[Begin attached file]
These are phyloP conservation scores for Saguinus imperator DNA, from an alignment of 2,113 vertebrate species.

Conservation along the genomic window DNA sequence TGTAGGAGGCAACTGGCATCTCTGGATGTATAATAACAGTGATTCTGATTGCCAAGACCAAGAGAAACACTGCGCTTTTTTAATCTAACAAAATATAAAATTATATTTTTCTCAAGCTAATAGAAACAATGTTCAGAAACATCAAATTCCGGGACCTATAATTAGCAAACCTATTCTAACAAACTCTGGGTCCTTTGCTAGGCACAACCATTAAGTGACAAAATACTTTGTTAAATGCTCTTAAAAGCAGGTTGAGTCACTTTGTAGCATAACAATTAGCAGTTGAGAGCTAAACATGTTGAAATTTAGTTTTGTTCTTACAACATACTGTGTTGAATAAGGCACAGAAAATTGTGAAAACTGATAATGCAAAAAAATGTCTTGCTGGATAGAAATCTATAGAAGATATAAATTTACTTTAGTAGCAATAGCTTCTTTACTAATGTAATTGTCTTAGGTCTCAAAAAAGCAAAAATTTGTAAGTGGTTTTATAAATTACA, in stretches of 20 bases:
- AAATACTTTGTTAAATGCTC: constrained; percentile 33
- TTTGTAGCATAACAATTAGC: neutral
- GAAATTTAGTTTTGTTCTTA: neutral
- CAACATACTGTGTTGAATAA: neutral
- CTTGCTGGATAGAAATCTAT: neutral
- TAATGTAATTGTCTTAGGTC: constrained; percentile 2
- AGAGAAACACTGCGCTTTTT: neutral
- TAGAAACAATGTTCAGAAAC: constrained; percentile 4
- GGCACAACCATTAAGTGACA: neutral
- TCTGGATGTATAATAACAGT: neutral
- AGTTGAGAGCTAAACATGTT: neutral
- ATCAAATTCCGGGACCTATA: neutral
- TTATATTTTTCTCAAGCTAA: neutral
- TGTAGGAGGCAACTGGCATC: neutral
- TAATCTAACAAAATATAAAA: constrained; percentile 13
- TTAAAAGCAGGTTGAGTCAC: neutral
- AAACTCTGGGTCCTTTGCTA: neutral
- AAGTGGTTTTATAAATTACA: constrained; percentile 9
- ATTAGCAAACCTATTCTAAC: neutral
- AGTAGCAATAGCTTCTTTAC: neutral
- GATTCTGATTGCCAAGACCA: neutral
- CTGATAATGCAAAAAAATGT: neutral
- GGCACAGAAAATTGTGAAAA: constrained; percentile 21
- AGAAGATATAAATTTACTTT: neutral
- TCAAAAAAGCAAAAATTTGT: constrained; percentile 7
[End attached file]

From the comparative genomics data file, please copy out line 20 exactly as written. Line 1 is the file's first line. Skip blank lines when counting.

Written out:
- AAGTGGTTTTATAAATTACA: constrained; percentile 9